- Moroccan rugs don’t come with a key. As with any painting or poem, their motifs have many subjective interpretations. Originally made for personal use, these rugs took months to weave, documenting a shifting tide of events and emotions in the weaver’s life.
- A central medallion anchors the motif to a center focal point from which the design blooms out and is balanced by complementary design elements
- An eye motif indicates the power to reflect the evil eye, and thus protect the weaver
- A tree of life, a symbol found in religions worldwide, alludes to nature and was commonly used in Amazigh tattoos
- Stripes—a simple and timeless classic
- Directional design or color gradients with purposeful asymmetry and movement
Boujad was considered a holy town. Boujad rugs were made by a variety of tribes, and thus vary widely in color, composition, and weave. Often described with words like surreal, mystic, and mesmerizing, these rugs depict a world beyond reality. Construction-wise, they have twice as many horizontal as vertical knots, which makes them floppy and easy to move.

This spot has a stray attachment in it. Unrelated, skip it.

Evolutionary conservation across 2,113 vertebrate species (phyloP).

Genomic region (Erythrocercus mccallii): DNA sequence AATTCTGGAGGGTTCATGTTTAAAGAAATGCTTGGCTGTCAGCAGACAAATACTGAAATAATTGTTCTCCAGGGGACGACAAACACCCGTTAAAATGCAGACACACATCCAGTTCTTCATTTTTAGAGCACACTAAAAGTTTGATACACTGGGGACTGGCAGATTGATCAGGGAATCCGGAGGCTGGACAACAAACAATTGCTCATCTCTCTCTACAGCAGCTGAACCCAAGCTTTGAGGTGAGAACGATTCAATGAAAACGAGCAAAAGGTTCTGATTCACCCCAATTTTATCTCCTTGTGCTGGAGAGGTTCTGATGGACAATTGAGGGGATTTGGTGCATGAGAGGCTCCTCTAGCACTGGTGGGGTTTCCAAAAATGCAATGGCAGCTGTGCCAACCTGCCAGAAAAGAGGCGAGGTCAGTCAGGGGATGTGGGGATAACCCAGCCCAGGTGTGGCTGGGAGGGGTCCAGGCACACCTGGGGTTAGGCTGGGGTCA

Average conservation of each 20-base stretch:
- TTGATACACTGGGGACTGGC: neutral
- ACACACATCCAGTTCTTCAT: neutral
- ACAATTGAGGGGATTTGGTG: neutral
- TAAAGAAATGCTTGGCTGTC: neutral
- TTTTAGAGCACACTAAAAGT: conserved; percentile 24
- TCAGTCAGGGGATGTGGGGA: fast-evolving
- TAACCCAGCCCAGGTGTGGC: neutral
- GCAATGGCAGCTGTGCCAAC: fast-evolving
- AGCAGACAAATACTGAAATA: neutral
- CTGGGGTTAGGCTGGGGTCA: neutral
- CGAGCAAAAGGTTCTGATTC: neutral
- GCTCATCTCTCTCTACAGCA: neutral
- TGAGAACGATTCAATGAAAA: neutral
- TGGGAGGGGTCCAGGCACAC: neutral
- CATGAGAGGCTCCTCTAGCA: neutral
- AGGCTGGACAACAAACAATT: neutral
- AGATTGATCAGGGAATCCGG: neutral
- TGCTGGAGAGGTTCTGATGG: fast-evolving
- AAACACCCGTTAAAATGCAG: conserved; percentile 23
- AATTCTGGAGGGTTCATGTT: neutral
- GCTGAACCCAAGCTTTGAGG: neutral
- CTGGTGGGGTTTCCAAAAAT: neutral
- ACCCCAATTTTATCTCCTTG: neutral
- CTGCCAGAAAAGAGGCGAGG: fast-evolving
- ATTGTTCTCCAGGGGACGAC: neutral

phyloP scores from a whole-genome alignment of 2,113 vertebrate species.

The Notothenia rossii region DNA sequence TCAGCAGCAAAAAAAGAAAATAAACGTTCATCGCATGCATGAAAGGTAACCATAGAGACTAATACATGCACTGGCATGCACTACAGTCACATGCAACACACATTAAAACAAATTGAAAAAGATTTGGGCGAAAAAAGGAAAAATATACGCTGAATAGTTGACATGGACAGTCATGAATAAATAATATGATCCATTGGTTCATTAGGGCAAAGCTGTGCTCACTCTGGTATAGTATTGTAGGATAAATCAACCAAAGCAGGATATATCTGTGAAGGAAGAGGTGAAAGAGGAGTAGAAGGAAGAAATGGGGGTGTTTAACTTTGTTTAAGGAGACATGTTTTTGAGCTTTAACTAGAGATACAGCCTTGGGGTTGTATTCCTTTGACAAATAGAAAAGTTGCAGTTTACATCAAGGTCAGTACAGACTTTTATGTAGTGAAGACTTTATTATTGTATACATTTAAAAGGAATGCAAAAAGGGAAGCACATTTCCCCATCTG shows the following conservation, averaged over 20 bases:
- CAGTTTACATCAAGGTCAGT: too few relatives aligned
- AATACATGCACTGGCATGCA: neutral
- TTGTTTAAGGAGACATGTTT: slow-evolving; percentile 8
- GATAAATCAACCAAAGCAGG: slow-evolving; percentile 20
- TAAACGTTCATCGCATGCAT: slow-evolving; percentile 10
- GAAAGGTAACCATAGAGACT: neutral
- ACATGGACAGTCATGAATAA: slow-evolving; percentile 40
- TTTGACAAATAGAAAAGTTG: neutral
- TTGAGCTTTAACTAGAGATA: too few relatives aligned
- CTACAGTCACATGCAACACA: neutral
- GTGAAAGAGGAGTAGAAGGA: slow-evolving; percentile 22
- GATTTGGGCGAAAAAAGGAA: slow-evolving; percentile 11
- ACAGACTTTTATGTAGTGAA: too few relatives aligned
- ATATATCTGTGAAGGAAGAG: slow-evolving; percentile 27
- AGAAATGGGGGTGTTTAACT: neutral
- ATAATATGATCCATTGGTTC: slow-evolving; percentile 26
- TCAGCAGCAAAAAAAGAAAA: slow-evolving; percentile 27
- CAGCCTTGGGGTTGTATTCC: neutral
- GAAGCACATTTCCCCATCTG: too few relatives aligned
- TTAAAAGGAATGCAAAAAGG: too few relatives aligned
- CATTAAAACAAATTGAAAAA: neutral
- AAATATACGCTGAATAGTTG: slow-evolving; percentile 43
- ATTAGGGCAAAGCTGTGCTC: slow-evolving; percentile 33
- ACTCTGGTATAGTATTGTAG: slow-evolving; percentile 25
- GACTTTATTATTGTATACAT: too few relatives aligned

This rug is called a boucherouite, which derives from bu sharwit, a Moroccan Arabic term meaning 'piece of cloth'. Reflective of the ever-shifting post-modern, post-consumer landscape, these 'everything rugs' are woven with colorful miscellaneous fiber scraps. In this piece, a wool pile is knotted onto mixed-fiber wefts and textured wool warps.
Moroccan wool is locally sourced and produces a thick, strong pile that feels soft underfoot. Having stood the test of time, this hand-processed wool has reacted to its various environments, acquiring an untamed, nubby look and feel.